In the 90s, Mater participated in a solidarity campaign with the Kurdish newspaper Özgur Ülke when its office was bombed in 1994. “Us simply being there was so important for our colleagues, because Kurdish journalists have generally been left alone. If this wouldn’t have been the case, they wouldn’t have faced so many problems,” Mater explained. When she was asked to participate in a solidarity campaign in 2016 with the pro-Kurdish paper Özgür Gündem, it was only natural to join. “I believe it is something all journalists should do,” she added. Together with other prominent journalists and authors, she supported the paper while it was under pressure by acting as a guest editor-in-chief for one day. After the coup attempt of 2016, the paper was closed by an executive decree and many editors were arrested. Unlike in 1993, the guest editors-in-chief, including Mater, were put on trial for supporting the newspaper.
Those who were prosecuted for their contribution to the solidarity campaign are now part of the Editor-in-Chief on Watch Campaign trials. Mater criticised the arbitrariness of Turkey’s broken justice system. “The ones who are standing trial don’t know what they are persecuted for. They are simply not told!” She reminded us that the repression of Özgür Gündem is part of a wider, deeply rooted crackdown on critical media in Turkey, which further intensified after the coup attempt of July 2016. Currently, dozens of journalists are imprisoned for charges related to degrading the State and many media outlets have been shut down.
Mater faced a judge herself in November 2016 for the same Özgür Gündem solidarity campaign. During her defence, she stressed the importance of a plurality of voices in the media. She received a 15-month deferred prison sentence. Similarly, judges handed down prison terms to several other guest editors for “making propaganda for a terrorist organization,” and many of the sentences were deferred. But some human rights defenders, such as journalists Murat Çelikkan and Ayşe Düzkan respectively spent 2 and 4,5 months of their 18 months sentences in prison. Some of the hearings are still ongoing. However, most recently, Reporters Without Borders Turkey representative Erol Önderoğlu, forensic doctor Şebnem Korur Financı and writer Ahmet Nesin were the first from the solidarity campaign to be acquitted after a 3-year trial.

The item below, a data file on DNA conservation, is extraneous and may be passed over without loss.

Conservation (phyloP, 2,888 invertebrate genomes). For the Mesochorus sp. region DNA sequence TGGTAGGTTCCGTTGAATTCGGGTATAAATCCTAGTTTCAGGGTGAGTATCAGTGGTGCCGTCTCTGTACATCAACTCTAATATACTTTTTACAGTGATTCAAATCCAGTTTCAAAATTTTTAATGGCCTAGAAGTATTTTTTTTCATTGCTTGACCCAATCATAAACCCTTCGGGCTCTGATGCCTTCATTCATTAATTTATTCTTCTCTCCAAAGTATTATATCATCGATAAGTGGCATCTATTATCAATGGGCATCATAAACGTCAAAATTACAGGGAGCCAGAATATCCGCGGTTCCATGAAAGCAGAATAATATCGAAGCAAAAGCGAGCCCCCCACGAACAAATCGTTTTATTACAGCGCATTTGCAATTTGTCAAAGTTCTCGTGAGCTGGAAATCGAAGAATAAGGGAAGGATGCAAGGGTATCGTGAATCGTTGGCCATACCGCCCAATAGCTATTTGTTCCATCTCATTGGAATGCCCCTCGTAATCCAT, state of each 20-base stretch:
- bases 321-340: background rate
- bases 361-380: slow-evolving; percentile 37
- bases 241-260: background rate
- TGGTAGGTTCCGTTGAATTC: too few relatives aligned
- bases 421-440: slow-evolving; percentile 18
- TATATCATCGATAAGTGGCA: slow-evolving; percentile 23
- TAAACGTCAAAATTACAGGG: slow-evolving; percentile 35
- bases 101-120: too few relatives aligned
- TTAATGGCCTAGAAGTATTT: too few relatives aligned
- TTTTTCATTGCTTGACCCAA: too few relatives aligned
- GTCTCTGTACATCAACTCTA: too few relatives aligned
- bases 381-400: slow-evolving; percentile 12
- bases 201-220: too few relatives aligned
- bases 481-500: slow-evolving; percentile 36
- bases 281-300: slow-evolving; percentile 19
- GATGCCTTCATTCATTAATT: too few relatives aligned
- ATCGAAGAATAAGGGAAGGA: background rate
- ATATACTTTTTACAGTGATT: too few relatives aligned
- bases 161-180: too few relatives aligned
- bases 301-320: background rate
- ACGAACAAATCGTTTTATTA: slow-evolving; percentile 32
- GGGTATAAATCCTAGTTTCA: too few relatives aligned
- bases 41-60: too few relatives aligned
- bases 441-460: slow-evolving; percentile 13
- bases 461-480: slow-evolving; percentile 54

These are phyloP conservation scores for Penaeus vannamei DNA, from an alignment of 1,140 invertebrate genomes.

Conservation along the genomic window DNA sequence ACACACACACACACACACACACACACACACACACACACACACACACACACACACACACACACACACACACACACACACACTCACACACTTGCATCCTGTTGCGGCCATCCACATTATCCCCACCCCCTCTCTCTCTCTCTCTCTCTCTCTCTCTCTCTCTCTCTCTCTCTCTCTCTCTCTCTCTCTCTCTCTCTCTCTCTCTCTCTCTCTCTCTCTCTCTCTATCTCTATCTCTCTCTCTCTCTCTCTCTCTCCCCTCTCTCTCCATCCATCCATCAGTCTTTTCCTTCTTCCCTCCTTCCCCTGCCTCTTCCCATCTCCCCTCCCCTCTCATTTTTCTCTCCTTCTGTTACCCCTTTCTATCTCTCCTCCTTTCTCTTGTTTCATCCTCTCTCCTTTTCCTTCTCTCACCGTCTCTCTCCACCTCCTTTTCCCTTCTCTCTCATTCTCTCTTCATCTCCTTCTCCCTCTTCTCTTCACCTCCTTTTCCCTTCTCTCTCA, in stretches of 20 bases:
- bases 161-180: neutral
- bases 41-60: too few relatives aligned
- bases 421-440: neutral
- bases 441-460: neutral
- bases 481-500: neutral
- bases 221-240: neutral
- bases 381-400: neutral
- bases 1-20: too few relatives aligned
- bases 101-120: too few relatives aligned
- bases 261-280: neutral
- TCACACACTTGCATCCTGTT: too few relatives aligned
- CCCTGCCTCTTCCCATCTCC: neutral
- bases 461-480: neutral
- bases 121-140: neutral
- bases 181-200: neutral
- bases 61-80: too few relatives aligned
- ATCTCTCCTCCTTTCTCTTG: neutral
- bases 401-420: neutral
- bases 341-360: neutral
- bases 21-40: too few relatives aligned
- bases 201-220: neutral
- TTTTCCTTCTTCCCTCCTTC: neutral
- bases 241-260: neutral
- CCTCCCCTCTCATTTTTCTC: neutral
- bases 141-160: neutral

They told me that I made everything up. But how could I have done that? I’m not Tolstoy, am I?” – Nadire Mater
2016 was not the first time Mater was taken to court by the Turkish state. In 1999, she published Mehmedin Kitabı (Mehmet’s Book)—a book that tells the stories of 42 soldiers who fought for the Turkish army in the predominantly Kurdish southeast during the violent conflict between the Turkish state and the Kurdistan Workers’ Party (PKK). According to Mater, the case clearly shows why journalists in Turkey are put on trial. “I wasn’t the subject [of the persecution], but the book was. The people talking in the book were the young guys who did their compulsory military service in a warzone. It was their words that were persecuted.” After the fourth print, the book was banned and a confiscation order was issued. In 2001, Mater was acquitted for insulting the military. “They told me that I made everything up. But how could I have done that? I’m not Tolstoy, am I?” she asked.
Unlike in previous campaigns, this time Mater found herself on the receiving end of solidarity. She recalled that colleagues from many countries flew in for a day to attend her trial and report on it in their home countries. It is something that can often be seen in the current oppression in Turkey: People who dedicate their lives to support the struggles of others are not left alone when they are in trouble. Mater observed that the solidarity is especially strong amongst journalists. The fact that colleagues attend each other’s trials is testimony to this solidarity, she argued.
Mater is upset with the state her country finds itself in, but it does not inhibit her unbridled positivism. She even takes her own trial with a smile. “We didn’t receive much attention with our initial solidarity campaign. After the court cases, we made it to the news as ‘terrorist journalists.’ That’s when our story spread. We protested in front of the court house and journalists, including Kurdish journalists, stood with us in solidarity,” she concluded.